Safety. Street crime is very low compared to major tourist destinations around the world. Crime if there is any is pickpockets around densely packed tourist sites but even that is rare. I own two incoming tour companies which gives tours primarily in St Petersburg in the summers and host thousands of people, and had 2 incidents in 18 years. One a Canadian man reported his passport stolen years ago and we had to send an escort and driver to Moscow for him to apply for a new Canadian passport, which took 12 days. I covered all that, because the elderly man refused to pay for all that time and sending a private car and driver with an English speaking guide 600 miles. After he was gone, and his passport had been canceled, the hotel he was staying at turned it into police as it was lost in his bedding apparently when housekeeping cleaned his room. The second time was a woman lost a camera and assumed it was stolen. That was never recovered and she could not identify what kind it was in the police report. That is it in 18 years. Both times the visitor claimed Russia did it to them. Back in about 2001 a kid tried to steal my laptop on a bus but I caught him and I got it back as he ran away. The crime that people are more afraid of, personal threats of harm are VERY rare so overall, living in a big city I am much less concerned about walking home from a dance club at 5am here than just walking down the street in any city in the US. Every US city has areas visitors are warned not to visit, usually poor neighborhoods with very desperate people but there is no neighborhood in this city of 7 million(5mil officially registered and 2mil unofficial, having their official residence in some other region) there in no neighborhood I need to war visitors about. It is definitely safer from loss or violence than any region of the US, mostly due to the extreme differences in wealth in cities in the US. The richest and about the poorest people anywhere are in US cities. The cost of living and number of services that are very expensive means being poor in the US is a very constrained difficult life with almost no economic mobility. Here, any money at all is enough to get by. I know street musicians who only work 2 days a week for tips who own their apartments, are debt free and take regular foreign vacations, have college degrees, no need for a car and work on their personal music the rest of the time for no income. The cost of living is low enough to allow that any income or savings goes a long way which is why many retired Americans living on SS have moved here for a better quality of life and access to culture than is even possible back home in the US.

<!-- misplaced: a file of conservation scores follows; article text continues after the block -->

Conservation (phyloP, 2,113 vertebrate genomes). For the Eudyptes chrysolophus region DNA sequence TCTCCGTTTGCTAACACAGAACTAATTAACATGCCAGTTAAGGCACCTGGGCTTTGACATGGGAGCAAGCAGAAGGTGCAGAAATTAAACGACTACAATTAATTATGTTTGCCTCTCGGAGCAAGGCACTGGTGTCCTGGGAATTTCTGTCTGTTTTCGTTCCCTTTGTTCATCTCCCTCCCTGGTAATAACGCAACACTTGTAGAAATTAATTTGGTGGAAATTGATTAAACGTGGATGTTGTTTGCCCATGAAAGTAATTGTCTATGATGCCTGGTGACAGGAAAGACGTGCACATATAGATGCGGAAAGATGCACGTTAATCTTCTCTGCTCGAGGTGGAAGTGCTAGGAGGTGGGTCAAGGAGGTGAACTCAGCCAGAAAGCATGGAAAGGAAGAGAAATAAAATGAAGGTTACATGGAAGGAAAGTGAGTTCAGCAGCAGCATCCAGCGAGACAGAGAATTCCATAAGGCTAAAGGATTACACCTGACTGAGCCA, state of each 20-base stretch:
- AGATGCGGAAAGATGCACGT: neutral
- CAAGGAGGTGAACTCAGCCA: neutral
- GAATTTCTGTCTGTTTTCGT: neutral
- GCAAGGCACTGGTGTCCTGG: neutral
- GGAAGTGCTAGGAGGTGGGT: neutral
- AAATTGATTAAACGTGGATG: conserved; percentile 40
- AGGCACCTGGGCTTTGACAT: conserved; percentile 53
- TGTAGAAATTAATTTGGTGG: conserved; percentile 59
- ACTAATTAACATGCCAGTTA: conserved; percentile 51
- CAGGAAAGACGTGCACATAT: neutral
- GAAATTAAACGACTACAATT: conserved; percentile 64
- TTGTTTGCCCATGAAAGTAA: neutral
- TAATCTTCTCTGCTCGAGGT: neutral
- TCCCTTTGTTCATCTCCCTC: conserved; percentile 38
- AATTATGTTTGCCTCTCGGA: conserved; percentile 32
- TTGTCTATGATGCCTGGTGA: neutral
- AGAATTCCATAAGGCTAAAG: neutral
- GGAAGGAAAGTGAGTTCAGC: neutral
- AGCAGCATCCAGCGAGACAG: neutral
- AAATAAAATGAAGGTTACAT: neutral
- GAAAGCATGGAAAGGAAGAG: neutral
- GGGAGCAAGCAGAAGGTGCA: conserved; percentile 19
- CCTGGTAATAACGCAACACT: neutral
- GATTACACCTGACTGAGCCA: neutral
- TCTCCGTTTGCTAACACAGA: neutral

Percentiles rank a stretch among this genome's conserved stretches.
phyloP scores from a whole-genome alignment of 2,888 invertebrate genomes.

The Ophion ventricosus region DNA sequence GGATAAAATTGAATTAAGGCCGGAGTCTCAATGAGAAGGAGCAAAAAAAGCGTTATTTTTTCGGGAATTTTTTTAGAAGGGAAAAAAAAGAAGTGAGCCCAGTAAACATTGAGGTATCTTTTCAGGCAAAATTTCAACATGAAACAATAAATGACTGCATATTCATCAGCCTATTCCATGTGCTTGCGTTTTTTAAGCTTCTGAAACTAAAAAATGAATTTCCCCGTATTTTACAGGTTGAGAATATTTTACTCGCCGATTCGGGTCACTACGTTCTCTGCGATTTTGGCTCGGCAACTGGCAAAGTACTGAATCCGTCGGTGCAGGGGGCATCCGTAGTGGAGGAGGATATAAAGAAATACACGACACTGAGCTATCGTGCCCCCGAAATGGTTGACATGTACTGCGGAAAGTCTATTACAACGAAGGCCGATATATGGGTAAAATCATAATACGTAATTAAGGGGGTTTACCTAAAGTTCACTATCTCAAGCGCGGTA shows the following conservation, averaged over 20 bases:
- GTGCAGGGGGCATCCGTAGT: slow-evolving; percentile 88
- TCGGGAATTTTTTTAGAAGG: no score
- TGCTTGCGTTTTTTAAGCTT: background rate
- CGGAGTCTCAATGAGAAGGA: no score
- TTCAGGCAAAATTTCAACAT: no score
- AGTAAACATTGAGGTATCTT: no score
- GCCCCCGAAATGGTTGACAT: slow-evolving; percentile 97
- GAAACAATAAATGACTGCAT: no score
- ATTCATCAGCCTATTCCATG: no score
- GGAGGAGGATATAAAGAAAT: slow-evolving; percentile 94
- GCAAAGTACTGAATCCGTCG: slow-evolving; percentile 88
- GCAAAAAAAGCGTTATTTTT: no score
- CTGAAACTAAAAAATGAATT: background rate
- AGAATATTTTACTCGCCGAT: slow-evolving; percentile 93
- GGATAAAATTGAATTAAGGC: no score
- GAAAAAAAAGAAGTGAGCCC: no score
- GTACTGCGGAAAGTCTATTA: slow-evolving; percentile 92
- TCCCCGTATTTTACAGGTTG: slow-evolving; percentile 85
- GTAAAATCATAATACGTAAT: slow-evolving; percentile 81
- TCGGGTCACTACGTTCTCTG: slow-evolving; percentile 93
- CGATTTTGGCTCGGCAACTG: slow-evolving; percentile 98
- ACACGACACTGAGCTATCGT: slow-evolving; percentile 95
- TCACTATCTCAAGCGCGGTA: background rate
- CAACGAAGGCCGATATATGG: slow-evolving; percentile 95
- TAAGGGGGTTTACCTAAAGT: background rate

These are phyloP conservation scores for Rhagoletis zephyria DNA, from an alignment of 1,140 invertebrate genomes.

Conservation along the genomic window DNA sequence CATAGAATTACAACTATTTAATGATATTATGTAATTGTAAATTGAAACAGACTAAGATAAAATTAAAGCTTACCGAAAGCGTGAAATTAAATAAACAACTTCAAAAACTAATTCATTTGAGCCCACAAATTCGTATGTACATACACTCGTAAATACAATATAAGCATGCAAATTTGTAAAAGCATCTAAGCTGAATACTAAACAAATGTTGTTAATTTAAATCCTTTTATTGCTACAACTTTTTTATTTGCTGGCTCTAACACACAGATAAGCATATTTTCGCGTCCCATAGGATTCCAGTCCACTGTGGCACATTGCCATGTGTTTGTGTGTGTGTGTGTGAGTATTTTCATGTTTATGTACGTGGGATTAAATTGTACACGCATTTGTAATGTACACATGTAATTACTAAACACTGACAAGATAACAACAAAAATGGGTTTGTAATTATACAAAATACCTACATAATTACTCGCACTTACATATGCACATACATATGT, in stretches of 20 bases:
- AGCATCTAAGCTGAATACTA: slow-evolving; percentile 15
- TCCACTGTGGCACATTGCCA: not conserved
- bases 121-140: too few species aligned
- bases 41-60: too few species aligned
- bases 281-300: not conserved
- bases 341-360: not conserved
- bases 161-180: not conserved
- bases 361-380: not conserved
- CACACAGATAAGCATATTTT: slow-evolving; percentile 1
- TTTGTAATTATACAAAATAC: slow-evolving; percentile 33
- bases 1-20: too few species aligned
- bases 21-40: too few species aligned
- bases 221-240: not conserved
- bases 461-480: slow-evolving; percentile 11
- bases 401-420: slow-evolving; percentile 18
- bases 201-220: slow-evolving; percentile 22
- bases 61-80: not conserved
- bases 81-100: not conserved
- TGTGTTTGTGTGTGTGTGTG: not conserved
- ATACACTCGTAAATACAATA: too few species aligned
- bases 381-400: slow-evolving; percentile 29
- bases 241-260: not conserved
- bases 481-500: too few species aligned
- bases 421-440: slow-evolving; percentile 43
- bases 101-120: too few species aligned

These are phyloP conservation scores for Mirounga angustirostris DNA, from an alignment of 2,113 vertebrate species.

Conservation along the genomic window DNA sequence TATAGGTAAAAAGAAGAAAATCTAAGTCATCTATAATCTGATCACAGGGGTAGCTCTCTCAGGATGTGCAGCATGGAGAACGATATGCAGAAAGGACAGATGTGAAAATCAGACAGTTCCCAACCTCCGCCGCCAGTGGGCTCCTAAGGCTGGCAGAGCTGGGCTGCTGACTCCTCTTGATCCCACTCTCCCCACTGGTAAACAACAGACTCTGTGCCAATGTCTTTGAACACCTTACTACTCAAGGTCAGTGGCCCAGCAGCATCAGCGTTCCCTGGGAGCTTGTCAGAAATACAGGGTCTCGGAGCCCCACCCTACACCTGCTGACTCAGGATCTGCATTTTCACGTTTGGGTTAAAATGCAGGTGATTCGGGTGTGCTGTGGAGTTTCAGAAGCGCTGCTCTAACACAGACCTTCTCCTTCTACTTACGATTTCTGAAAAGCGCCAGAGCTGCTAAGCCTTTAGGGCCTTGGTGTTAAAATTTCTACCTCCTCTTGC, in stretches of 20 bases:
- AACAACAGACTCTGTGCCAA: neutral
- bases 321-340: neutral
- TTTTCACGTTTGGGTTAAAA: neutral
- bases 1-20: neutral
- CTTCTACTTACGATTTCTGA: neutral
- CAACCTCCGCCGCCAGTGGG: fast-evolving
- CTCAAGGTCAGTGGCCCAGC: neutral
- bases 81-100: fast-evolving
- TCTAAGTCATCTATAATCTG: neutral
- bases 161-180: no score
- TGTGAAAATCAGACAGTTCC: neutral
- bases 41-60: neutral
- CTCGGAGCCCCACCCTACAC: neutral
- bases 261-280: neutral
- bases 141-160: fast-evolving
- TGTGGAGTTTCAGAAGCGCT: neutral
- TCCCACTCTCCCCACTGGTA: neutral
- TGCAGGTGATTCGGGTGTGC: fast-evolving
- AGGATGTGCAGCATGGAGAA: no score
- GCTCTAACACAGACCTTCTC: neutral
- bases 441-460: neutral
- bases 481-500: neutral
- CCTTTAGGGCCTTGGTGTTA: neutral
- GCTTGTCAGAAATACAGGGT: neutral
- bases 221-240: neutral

ALLEN says:

    I agree with the young ladies comments in general. I avoided all the big tourist cities on my trip and made my base Rostov on Don. The concierge at the hotel connected me with a local that took me all over the area. It was just totally awesome. I was able to take a train from Rostov to Sochi/Adler on the black sea! Adler is the best. No American’s really visit there that I saw. Met so many great people and found while most Russians dislike our government they sure want take a huge interest in American people. Planning is important when traveling alone. Take time to learn some language as locals appreciate that a lot. Most of all, don’t be the ugly American! We’ve all seen and heard them. I went in August and spent 30 days.

    Z says:

    Do you think Russia is safe for Black Americans? I want to visit this summer because my girlfriend is Russian and we’re finally 18 and have the power to see each other, but my parents are against it with the fear of racism and anti-American hate.

    Alexandr says:

    Do not worry.
    I am from Moscow. Accidentally came across this page and read with interest what they write about Russia.
    The problem of racism does not exist in Russia. Representatives of different peoples have lived here for centuries and there is no enmity between them. But we never had blacks before the collapse of the USSR (And we never enslaved them, unlike many …). There are more and more blacks in Moscow, they live in permanent residence and work.
    Therefore, the only thing you may not like is the curious looks of the children.

    Mary says:

    Hi! Is a train trip to Siberia safe fir a single older lady?
    Thanks

    Neti says:

    Awesome. Thank you Alex!